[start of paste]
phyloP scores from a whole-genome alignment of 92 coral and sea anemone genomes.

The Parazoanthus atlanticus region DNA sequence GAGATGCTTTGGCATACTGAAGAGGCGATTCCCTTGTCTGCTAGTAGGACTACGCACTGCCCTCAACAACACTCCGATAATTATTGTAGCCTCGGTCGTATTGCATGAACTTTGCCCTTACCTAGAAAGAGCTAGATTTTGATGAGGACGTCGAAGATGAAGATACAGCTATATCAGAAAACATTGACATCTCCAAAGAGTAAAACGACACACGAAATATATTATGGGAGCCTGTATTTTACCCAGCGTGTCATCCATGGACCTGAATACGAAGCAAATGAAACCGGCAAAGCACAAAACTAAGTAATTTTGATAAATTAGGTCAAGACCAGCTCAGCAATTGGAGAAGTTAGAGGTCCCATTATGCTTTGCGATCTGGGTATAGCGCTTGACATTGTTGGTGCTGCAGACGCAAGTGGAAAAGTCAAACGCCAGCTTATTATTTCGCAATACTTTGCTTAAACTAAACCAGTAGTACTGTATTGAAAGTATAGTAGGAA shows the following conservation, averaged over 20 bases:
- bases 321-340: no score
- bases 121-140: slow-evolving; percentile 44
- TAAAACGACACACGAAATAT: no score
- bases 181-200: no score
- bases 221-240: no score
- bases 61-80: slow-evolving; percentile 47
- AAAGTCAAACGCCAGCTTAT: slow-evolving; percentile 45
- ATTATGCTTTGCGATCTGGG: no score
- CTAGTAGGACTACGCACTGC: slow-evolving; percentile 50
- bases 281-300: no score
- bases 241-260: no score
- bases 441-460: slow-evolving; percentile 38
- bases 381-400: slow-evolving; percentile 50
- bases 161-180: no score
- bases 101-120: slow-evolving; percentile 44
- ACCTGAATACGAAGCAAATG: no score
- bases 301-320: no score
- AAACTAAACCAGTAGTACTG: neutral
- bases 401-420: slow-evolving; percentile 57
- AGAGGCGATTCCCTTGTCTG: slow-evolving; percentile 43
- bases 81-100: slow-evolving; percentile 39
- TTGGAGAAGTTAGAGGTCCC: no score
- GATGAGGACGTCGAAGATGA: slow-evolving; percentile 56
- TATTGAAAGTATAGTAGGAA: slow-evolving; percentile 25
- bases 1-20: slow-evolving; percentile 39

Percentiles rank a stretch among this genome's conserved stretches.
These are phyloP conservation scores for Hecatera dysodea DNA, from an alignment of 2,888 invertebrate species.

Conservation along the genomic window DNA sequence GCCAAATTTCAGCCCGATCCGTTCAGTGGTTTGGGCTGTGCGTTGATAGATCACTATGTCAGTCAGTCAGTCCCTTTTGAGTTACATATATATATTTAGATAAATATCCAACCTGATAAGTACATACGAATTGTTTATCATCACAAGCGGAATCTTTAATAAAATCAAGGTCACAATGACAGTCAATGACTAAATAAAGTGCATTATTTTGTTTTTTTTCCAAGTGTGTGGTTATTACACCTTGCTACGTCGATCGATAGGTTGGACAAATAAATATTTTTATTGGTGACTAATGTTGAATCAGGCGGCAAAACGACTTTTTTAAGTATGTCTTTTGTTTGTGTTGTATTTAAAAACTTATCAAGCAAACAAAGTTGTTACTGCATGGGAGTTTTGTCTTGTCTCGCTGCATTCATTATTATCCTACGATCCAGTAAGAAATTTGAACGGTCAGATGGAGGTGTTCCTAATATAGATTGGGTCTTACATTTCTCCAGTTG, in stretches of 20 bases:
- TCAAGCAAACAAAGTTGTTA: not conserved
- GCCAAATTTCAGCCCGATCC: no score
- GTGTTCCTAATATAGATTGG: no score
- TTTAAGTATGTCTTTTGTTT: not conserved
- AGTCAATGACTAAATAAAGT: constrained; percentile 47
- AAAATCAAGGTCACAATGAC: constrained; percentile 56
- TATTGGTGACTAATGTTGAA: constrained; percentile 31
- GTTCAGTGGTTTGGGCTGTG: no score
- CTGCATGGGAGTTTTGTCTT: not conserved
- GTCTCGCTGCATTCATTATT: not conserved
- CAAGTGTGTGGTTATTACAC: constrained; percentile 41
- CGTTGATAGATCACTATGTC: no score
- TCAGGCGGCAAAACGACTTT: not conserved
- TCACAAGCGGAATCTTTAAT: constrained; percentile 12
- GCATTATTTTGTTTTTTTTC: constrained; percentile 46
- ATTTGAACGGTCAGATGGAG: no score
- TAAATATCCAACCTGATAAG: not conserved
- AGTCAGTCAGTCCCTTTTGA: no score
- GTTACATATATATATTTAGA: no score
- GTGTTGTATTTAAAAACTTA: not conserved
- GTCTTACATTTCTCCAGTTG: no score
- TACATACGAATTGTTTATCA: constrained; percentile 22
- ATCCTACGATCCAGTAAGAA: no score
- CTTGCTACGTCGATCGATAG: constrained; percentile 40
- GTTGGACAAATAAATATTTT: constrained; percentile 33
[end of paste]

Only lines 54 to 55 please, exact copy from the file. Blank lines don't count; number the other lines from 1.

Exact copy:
- CTTGCTACGTCGATCGATAG: constrained; percentile 40
- GTTGGACAAATAAATATTTT: constrained; percentile 33